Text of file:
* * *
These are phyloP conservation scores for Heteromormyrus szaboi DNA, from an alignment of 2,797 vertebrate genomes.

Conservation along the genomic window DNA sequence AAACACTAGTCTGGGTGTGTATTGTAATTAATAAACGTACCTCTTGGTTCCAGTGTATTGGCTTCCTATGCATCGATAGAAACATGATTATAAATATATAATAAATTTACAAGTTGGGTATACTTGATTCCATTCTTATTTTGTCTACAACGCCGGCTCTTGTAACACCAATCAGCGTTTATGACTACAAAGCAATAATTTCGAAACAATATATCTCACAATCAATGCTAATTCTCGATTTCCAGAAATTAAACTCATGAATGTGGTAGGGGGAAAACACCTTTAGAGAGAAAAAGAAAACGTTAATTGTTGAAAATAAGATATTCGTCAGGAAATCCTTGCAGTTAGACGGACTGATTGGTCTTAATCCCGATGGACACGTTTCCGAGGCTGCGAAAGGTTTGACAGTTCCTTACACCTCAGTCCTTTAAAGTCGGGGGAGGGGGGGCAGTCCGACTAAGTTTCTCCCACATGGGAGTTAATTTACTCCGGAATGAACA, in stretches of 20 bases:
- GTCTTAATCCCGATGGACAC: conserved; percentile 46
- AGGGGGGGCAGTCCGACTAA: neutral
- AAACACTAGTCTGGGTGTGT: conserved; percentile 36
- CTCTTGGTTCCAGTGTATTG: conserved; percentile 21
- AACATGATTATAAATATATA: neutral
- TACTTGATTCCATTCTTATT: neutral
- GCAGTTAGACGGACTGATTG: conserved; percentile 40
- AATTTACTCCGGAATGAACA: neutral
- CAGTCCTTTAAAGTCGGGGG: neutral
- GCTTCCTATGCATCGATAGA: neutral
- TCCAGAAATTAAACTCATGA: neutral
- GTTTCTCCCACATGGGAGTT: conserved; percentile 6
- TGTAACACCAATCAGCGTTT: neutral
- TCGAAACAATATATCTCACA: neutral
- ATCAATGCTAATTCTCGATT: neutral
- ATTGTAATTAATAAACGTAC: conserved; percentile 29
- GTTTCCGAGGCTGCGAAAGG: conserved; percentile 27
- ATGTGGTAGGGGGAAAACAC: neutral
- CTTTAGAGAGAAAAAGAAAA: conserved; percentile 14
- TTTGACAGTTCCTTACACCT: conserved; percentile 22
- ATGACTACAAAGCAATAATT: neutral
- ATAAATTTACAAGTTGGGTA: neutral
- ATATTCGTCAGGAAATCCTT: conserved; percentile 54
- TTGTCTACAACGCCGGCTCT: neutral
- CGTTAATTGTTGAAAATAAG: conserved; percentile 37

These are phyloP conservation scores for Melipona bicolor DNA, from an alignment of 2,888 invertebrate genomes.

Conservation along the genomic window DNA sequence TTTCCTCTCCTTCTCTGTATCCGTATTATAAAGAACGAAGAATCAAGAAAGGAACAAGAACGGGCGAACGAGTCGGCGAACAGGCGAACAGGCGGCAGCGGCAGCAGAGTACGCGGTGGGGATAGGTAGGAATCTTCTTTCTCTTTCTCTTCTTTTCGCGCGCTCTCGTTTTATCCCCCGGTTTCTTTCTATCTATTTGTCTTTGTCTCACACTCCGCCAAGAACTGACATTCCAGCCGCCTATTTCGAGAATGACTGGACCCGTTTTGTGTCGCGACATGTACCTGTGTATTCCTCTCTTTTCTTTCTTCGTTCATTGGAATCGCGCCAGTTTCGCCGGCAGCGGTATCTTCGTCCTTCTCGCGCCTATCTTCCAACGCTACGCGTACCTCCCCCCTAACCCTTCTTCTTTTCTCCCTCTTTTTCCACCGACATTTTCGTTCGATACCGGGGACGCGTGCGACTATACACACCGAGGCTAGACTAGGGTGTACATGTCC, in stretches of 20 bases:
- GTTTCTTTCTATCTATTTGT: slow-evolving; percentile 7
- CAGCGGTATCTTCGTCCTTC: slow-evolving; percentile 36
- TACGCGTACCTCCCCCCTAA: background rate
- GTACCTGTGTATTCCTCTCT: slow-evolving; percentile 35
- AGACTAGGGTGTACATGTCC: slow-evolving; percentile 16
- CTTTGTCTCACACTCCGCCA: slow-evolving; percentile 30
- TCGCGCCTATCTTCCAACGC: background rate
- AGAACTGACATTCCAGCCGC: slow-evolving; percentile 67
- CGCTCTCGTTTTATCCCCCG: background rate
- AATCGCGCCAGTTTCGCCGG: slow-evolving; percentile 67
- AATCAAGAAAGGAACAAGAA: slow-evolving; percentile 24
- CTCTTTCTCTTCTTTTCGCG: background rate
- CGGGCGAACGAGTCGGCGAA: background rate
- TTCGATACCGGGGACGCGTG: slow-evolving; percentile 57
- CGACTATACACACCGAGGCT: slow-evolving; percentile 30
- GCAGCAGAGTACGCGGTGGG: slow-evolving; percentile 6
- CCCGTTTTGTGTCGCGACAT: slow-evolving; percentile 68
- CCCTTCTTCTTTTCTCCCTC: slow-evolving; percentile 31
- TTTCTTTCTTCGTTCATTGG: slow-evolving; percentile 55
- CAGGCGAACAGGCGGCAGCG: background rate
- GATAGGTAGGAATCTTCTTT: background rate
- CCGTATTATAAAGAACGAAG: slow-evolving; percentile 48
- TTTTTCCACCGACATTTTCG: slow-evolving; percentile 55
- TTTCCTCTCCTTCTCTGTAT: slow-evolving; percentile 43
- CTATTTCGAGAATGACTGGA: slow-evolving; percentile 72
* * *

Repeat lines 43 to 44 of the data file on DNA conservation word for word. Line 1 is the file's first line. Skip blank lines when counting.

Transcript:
- TTCGATACCGGGGACGCGTG: slow-evolving; percentile 57
- CGACTATACACACCGAGGCT: slow-evolving; percentile 30